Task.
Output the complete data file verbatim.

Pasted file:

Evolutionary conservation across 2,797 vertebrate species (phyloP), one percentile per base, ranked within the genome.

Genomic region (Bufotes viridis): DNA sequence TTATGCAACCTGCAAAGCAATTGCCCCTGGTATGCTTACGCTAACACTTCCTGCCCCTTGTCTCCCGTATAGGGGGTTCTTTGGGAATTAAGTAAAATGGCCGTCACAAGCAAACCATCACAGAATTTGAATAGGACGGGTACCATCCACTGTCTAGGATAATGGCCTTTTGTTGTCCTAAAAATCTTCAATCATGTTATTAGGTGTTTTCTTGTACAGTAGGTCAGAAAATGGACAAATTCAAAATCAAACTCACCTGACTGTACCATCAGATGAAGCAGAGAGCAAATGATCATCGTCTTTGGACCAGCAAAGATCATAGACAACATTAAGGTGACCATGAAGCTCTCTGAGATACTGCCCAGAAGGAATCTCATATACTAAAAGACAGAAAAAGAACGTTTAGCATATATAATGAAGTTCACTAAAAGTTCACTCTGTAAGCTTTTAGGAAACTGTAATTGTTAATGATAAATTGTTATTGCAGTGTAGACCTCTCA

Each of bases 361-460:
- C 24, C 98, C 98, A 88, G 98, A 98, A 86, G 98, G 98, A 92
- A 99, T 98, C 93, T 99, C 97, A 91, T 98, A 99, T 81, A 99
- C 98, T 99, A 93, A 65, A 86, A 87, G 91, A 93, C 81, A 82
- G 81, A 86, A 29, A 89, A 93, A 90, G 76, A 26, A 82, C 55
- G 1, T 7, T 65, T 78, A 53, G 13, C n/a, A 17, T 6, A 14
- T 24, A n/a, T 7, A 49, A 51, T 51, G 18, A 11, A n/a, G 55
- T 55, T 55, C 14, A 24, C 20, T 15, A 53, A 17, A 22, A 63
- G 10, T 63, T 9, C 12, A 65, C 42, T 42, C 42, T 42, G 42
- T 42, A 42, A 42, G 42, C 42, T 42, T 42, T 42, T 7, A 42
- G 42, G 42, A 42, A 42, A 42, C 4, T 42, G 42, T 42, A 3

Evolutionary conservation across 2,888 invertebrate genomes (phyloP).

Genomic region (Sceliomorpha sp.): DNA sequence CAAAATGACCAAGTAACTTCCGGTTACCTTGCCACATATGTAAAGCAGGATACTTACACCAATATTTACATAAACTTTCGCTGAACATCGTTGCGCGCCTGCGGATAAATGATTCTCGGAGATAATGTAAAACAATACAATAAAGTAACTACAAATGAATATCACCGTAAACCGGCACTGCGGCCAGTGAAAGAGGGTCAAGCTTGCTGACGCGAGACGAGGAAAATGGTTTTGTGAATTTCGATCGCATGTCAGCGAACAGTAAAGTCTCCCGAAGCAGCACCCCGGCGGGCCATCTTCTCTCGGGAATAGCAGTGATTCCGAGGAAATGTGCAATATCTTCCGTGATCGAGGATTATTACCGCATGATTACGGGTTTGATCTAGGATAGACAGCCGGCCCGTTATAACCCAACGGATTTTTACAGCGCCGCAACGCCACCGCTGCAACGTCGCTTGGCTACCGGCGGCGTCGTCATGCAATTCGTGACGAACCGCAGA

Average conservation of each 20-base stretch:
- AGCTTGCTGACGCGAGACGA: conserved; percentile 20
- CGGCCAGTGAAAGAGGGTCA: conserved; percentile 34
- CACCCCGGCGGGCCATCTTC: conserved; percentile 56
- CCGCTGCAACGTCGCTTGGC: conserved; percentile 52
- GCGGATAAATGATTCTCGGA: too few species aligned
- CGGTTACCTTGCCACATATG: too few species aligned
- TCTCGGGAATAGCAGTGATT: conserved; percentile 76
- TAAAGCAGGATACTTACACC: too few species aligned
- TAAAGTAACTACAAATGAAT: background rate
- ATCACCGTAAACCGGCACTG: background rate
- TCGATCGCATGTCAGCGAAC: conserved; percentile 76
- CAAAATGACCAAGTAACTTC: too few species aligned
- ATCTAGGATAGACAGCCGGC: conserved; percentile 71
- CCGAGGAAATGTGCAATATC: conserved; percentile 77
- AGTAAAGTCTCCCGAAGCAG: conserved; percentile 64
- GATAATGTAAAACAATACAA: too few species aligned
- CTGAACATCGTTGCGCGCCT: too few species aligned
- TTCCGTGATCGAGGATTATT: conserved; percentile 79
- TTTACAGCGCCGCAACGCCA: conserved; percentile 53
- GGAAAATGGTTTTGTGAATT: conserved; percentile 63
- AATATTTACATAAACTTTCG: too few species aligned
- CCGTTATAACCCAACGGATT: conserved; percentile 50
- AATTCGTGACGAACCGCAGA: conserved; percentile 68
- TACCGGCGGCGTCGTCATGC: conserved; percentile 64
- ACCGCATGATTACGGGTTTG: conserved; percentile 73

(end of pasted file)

Evolutionary conservation across 2,797 vertebrate species (phyloP), one percentile per base, ranked within the genome.

Genomic region (Bufotes viridis): DNA sequence TTATGCAACCTGCAAAGCAATTGCCCCTGGTATGCTTACGCTAACACTTCCTGCCCCTTGTCTCCCGTATAGGGGGTTCTTTGGGAATTAAGTAAAATGGCCGTCACAAGCAAACCATCACAGAATTTGAATAGGACGGGTACCATCCACTGTCTAGGATAATGGCCTTTTGTTGTCCTAAAAATCTTCAATCATGTTATTAGGTGTTTTCTTGTACAGTAGGTCAGAAAATGGACAAATTCAAAATCAAACTCACCTGACTGTACCATCAGATGAAGCAGAGAGCAAATGATCATCGTCTTTGGACCAGCAAAGATCATAGACAACATTAAGGTGACCATGAAGCTCTCTGAGATACTGCCCAGAAGGAATCTCATATACTAAAAGACAGAAAAAGAACGTTTAGCATATATAATGAAGTTCACTAAAAGTTCACTCTGTAAGCTTTTAGGAAACTGTAATTGTTAATGATAAATTGTTATTGCAGTGTAGACCTCTCA

Each of bases 361-460:
- C 24, C 98, C 98, A 88, G 98, A 98, A 86, G 98, G 98, A 92
- A 99, T 98, C 93, T 99, C 97, A 91, T 98, A 99, T 81, A 99
- C 98, T 99, A 93, A 65, A 86, A 87, G 91, A 93, C 81, A 82
- G 81, A 86, A 29, A 89, A 93, A 90, G 76, A 26, A 82, C 55
- G 1, T 7, T 65, T 78, A 53, G 13, C n/a, A 17, T 6, A 14
- T 24, A n/a, T 7, A 49, A 51, T 51, G 18, A 11, A n/a, G 55
- T 55, T 55, C 14, A 24, C 20, T 15, A 53, A 17, A 22, A 63
- G 10, T 63, T 9, C 12, A 65, C 42, T 42, C 42, T 42, G 42
- T 42, A 42, A 42, G 42, C 42, T 42, T 42, T 42, T 7, A 42
- G 42, G 42, A 42, A 42, A 42, C 4, T 42, G 42, T 42, A 3

Evolutionary conservation across 2,888 invertebrate genomes (phyloP).

Genomic region (Sceliomorpha sp.): DNA sequence CAAAATGACCAAGTAACTTCCGGTTACCTTGCCACATATGTAAAGCAGGATACTTACACCAATATTTACATAAACTTTCGCTGAACATCGTTGCGCGCCTGCGGATAAATGATTCTCGGAGATAATGTAAAACAATACAATAAAGTAACTACAAATGAATATCACCGTAAACCGGCACTGCGGCCAGTGAAAGAGGGTCAAGCTTGCTGACGCGAGACGAGGAAAATGGTTTTGTGAATTTCGATCGCATGTCAGCGAACAGTAAAGTCTCCCGAAGCAGCACCCCGGCGGGCCATCTTCTCTCGGGAATAGCAGTGATTCCGAGGAAATGTGCAATATCTTCCGTGATCGAGGATTATTACCGCATGATTACGGGTTTGATCTAGGATAGACAGCCGGCCCGTTATAACCCAACGGATTTTTACAGCGCCGCAACGCCACCGCTGCAACGTCGCTTGGCTACCGGCGGCGTCGTCATGCAATTCGTGACGAACCGCAGA

Average conservation of each 20-base stretch:
- AGCTTGCTGACGCGAGACGA: conserved; percentile 20
- CGGCCAGTGAAAGAGGGTCA: conserved; percentile 34
- CACCCCGGCGGGCCATCTTC: conserved; percentile 56
- CCGCTGCAACGTCGCTTGGC: conserved; percentile 52
- GCGGATAAATGATTCTCGGA: too few species aligned
- CGGTTACCTTGCCACATATG: too few species aligned
- TCTCGGGAATAGCAGTGATT: conserved; percentile 76
- TAAAGCAGGATACTTACACC: too few species aligned
- TAAAGTAACTACAAATGAAT: background rate
- ATCACCGTAAACCGGCACTG: background rate
- TCGATCGCATGTCAGCGAAC: conserved; percentile 76
- CAAAATGACCAAGTAACTTC: too few species aligned
- ATCTAGGATAGACAGCCGGC: conserved; percentile 71
- CCGAGGAAATGTGCAATATC: conserved; percentile 77
- AGTAAAGTCTCCCGAAGCAG: conserved; percentile 64
- GATAATGTAAAACAATACAA: too few species aligned
- CTGAACATCGTTGCGCGCCT: too few species aligned
- TTCCGTGATCGAGGATTATT: conserved; percentile 79
- TTTACAGCGCCGCAACGCCA: conserved; percentile 53
- GGAAAATGGTTTTGTGAATT: conserved; percentile 63
- AATATTTACATAAACTTTCG: too few species aligned
- CCGTTATAACCCAACGGATT: conserved; percentile 50
- AATTCGTGACGAACCGCAGA: conserved; percentile 68
- TACCGGCGGCGTCGTCATGC: conserved; percentile 64
- ACCGCATGATTACGGGTTTG: conserved; percentile 73